ETHOLOGICALLY INFORMED DESIGN
IN REPTILE RESEARCH
Department of Ecology and Evolutionary Biology
University of Tennessee, Knoxville, Tennessee 37996
Health and Welfare of Captive Reptiles
C. Warwick, F.L. Frye, J.B. Murphy, editors
Chapman & Hall, London. 1994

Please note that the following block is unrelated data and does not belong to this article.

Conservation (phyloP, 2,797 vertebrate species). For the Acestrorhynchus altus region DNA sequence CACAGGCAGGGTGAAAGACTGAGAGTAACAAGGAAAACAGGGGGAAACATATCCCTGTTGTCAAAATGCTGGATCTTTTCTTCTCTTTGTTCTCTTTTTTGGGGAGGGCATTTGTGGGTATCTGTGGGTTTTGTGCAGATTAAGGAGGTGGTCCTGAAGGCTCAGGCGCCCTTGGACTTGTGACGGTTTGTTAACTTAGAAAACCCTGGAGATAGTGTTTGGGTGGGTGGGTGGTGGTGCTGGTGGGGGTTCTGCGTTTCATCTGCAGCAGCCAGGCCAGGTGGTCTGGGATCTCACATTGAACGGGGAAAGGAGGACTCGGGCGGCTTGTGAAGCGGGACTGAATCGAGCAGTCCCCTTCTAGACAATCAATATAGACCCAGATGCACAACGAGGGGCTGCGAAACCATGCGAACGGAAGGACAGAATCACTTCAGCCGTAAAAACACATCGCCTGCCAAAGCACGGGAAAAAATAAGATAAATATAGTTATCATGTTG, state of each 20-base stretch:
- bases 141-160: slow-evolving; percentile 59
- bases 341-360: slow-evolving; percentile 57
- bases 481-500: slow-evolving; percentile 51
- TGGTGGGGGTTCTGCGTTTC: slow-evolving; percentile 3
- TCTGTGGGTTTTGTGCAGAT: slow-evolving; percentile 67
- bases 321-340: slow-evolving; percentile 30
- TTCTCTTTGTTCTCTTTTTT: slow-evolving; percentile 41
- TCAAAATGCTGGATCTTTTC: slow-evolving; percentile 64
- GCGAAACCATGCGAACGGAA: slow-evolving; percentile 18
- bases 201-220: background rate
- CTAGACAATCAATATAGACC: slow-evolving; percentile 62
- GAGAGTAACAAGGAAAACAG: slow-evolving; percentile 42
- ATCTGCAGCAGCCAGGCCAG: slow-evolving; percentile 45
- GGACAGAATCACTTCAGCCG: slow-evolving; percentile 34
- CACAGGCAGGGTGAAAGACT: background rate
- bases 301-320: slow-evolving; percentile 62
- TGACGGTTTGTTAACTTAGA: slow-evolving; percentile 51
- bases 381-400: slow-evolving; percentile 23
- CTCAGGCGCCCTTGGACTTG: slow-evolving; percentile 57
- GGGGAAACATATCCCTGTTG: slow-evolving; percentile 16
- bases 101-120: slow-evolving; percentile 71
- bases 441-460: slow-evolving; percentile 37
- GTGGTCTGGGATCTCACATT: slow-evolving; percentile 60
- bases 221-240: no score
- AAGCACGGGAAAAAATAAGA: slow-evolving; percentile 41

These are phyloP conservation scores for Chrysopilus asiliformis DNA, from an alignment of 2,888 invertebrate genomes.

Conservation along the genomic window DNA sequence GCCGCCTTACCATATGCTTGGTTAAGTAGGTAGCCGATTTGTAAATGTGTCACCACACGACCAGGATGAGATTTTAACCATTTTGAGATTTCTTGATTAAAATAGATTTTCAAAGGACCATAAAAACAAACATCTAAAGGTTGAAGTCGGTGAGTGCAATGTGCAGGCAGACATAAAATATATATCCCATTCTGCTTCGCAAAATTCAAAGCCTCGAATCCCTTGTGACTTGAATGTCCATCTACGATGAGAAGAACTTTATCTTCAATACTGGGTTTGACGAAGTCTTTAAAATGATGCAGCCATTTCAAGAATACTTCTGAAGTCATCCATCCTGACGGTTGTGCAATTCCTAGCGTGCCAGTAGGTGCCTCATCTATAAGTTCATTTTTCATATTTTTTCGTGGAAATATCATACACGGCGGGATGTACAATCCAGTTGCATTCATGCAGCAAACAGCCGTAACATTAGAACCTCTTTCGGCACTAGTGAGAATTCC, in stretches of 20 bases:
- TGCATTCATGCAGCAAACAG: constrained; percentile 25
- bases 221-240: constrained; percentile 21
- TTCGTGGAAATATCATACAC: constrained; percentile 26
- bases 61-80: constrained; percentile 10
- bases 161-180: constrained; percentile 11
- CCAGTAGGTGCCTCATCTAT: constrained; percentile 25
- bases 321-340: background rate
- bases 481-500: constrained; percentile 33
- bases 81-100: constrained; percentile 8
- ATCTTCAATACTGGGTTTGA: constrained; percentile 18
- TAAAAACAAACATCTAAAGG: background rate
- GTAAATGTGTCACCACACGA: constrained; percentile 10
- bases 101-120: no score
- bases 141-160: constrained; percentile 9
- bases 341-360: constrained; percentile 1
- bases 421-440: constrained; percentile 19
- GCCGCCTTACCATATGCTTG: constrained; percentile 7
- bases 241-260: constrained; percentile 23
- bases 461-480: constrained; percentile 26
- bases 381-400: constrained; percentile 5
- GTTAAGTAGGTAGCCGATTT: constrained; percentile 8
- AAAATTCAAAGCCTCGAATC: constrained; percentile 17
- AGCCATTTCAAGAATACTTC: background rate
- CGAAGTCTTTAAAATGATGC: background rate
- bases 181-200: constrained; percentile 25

There is a necessary relationship between research design, the welfare of research animals, and the validity of research data. This paper explores several dimensions of his relationship along with comments on the importance of ethologically informed design. Design, in the sense of a coherent program that guides a specific scientific undertaking, involves defining and selecting research variables and the methods that govern their manipulation and/or observation, measurement, and interpretation. Design both guides and is guided by the questions or problems an investigator wishes to address. To be ethologically informed, a design implicitly acknowledges four key processes or factors, each reflecting a different level of organization, but all profoundly interrelated in the causation of behavior: ecological, developmental, physiological, and evolutionary. These processes were identified in the earliest conceptual beginnings of ethology (Tinbergen, 1951) and continue to guide ethological thinking despite frequent fine-tuning of their respective domains or emphases (see Dewsbury, 1992). Questions about their role in behavior are characteristically answered by different modes of analysis, but when question, process, and mode of analysis are not carefully matched, much sterile controversy may be generated (Sherman, 1988). While these factors are related to each other, if only by being brought to bear on a common problem in understanding behavior, they are rarely considered conjointly because their research methods and historical traditions have served to isolate them. Such isolation and consequent specialization may be a necessary element in obtaining important disciplinary depth, but depth alone cannot bring research findings to full utility and may compromise validity. Research endeavors designed to accommodate the manner in which these variables affect the integration of internal and external stimuli in the causation of behavior (Lehrman, 1965) can be said to be ‘ethologically informed.’